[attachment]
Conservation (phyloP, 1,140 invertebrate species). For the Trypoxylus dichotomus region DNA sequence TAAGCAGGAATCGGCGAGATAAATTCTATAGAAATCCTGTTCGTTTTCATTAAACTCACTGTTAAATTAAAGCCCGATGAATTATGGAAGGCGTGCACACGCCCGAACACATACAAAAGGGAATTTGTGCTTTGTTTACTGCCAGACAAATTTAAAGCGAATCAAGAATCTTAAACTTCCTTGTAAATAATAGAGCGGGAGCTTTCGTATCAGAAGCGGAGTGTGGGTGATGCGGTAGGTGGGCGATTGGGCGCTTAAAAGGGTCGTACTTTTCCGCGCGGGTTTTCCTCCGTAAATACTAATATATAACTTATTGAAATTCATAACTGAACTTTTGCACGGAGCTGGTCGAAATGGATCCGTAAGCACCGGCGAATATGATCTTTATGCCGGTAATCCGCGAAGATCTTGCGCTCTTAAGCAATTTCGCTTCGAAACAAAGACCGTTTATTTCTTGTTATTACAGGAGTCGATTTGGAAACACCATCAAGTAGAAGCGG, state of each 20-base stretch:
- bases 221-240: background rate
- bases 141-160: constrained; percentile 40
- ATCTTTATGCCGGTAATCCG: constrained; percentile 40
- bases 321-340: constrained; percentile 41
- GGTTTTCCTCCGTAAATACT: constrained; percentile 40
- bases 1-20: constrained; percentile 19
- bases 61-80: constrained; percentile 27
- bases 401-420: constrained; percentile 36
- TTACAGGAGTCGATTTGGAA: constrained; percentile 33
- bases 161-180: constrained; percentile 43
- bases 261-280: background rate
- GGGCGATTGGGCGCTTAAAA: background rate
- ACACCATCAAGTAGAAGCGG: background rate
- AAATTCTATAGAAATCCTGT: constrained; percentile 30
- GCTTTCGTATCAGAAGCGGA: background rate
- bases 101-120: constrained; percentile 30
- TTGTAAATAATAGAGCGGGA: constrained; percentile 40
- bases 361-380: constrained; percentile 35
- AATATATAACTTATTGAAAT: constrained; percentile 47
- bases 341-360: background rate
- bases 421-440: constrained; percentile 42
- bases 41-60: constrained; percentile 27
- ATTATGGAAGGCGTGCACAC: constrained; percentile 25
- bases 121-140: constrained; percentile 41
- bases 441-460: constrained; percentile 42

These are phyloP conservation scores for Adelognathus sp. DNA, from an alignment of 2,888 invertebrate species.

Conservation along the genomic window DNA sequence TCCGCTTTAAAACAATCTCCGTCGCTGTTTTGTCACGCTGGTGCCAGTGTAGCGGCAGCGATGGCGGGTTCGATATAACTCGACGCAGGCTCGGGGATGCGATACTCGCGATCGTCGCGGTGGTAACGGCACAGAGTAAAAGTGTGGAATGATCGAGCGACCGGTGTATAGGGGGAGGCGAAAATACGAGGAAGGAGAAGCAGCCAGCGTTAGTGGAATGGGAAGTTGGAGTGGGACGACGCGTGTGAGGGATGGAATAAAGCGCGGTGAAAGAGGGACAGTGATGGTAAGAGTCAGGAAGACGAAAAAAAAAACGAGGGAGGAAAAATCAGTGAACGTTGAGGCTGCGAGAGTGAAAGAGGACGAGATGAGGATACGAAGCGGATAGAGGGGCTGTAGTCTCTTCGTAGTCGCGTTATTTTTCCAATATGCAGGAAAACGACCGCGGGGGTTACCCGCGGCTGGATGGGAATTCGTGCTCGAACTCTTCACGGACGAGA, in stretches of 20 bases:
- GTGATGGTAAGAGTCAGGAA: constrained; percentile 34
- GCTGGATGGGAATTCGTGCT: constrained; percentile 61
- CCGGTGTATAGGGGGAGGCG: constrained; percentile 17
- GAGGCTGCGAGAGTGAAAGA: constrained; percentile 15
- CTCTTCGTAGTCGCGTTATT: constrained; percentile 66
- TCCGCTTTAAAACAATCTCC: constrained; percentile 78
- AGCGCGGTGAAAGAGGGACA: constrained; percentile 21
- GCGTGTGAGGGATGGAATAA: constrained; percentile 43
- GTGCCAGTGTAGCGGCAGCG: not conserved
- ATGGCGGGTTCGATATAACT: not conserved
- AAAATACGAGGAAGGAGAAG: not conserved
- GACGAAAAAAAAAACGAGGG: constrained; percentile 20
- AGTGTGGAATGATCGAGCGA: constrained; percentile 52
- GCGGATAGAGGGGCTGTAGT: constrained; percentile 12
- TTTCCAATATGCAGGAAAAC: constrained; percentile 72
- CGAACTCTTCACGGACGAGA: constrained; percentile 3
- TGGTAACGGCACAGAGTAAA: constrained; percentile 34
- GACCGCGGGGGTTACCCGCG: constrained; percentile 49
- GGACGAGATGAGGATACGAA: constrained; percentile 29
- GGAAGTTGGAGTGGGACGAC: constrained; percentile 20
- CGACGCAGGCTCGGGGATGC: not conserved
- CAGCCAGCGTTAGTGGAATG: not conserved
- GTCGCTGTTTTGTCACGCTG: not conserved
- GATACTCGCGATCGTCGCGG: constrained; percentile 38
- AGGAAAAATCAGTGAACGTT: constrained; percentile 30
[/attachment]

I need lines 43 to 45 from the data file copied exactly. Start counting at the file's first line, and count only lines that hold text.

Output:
- TTTCCAATATGCAGGAAAAC: constrained; percentile 72
- CGAACTCTTCACGGACGAGA: constrained; percentile 3
- TGGTAACGGCACAGAGTAAA: constrained; percentile 34